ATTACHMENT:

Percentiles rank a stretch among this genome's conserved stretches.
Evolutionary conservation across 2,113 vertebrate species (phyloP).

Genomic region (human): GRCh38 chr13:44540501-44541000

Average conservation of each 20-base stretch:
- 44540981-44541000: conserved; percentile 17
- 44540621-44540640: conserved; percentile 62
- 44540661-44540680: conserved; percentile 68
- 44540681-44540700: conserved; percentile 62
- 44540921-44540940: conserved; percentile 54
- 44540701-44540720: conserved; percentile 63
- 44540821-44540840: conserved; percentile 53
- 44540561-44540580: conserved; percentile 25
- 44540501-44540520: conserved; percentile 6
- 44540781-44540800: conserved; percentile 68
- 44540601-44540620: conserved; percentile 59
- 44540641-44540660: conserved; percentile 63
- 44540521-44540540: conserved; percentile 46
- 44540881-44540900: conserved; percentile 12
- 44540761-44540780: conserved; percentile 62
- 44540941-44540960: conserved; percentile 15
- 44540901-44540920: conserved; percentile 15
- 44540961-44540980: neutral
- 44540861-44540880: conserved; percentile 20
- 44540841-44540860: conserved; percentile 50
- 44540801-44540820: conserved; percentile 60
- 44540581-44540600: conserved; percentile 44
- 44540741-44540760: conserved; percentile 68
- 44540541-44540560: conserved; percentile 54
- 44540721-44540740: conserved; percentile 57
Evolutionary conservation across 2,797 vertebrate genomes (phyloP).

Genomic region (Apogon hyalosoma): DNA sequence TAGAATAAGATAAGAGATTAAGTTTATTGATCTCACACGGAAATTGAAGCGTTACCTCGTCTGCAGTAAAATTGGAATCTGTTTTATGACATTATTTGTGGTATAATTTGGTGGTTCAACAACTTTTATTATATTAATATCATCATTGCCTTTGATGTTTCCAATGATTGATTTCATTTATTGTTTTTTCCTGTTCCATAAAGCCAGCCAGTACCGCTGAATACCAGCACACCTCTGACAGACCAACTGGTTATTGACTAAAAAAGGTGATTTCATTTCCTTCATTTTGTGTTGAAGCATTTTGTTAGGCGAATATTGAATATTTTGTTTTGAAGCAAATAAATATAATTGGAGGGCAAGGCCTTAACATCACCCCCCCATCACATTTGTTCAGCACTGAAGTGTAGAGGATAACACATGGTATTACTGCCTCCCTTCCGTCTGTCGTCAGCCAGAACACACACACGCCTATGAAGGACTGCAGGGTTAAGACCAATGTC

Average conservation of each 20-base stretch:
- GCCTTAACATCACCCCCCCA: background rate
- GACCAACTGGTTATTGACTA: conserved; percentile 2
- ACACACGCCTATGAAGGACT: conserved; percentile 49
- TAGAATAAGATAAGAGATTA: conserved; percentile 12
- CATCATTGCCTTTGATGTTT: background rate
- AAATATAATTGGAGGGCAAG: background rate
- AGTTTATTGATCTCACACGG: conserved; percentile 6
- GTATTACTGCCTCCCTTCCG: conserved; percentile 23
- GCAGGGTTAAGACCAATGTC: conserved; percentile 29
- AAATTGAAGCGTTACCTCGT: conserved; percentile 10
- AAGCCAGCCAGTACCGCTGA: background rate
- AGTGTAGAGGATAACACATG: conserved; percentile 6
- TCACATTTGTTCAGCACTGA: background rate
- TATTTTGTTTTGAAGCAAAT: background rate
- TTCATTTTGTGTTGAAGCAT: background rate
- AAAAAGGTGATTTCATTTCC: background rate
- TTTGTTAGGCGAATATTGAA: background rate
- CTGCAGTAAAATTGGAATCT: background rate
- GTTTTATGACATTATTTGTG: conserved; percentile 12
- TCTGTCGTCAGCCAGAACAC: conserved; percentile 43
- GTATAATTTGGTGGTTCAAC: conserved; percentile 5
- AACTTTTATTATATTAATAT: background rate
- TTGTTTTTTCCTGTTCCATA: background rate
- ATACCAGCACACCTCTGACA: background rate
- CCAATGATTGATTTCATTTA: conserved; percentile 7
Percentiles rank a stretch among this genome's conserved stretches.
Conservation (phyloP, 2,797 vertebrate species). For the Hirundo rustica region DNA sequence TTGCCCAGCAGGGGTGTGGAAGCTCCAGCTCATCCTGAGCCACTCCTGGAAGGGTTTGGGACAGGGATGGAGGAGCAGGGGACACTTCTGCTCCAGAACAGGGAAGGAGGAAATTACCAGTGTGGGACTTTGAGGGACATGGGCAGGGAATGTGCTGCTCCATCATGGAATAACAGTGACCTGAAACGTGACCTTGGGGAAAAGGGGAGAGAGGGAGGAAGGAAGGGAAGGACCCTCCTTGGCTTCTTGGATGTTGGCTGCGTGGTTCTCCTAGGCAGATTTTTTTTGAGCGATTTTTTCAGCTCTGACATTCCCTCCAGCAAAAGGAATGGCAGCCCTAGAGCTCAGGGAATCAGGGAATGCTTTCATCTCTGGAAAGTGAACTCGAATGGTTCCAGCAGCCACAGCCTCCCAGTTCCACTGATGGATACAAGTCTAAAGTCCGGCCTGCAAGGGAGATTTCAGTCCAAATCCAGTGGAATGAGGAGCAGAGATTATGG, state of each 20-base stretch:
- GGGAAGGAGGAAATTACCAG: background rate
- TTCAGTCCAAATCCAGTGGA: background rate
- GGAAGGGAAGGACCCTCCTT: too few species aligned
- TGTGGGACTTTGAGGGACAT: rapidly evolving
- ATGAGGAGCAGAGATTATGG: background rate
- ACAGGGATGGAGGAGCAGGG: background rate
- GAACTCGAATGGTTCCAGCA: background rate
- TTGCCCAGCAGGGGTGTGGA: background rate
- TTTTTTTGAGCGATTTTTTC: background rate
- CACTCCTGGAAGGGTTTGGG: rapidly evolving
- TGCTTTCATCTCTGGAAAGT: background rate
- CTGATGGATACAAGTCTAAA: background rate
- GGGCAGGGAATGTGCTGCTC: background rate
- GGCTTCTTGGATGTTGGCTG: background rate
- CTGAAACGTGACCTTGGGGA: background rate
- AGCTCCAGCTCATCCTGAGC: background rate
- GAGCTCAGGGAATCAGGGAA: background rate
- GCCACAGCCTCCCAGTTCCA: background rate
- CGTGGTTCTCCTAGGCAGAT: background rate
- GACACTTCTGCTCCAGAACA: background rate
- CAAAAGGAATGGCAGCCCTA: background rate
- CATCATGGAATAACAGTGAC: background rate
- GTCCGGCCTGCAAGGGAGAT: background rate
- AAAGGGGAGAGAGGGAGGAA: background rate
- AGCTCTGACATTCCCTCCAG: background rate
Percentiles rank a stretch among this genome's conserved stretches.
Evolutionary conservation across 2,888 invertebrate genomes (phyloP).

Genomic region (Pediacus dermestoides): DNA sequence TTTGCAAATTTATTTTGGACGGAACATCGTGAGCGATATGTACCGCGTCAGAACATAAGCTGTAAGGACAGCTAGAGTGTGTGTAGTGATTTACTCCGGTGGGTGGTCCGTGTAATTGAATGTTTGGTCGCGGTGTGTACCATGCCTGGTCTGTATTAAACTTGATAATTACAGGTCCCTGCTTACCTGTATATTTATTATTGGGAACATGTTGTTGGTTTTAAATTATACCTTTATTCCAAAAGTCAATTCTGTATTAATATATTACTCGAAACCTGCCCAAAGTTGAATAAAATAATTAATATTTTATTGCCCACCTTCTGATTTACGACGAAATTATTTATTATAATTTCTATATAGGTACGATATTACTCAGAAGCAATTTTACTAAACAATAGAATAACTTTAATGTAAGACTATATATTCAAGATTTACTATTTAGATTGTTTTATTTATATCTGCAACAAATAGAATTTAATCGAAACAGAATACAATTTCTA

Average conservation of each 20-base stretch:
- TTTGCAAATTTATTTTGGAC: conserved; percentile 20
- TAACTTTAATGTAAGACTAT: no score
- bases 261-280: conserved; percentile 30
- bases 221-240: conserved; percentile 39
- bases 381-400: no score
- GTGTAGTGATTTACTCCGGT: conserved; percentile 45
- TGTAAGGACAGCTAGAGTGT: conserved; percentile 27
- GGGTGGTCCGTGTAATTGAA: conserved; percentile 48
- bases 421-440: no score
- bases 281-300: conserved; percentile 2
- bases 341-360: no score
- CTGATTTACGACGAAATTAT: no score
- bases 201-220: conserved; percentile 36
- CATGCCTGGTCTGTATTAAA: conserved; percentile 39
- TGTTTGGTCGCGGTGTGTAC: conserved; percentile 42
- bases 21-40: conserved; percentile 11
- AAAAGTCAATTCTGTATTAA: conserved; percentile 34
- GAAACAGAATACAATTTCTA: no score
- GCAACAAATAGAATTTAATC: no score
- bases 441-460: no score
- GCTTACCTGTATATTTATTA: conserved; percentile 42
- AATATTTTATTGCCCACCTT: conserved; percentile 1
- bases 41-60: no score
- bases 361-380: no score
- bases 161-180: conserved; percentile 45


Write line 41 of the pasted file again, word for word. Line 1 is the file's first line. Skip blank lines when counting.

- GCAGGGTTAAGACCAATGTC: conserved; percentile 29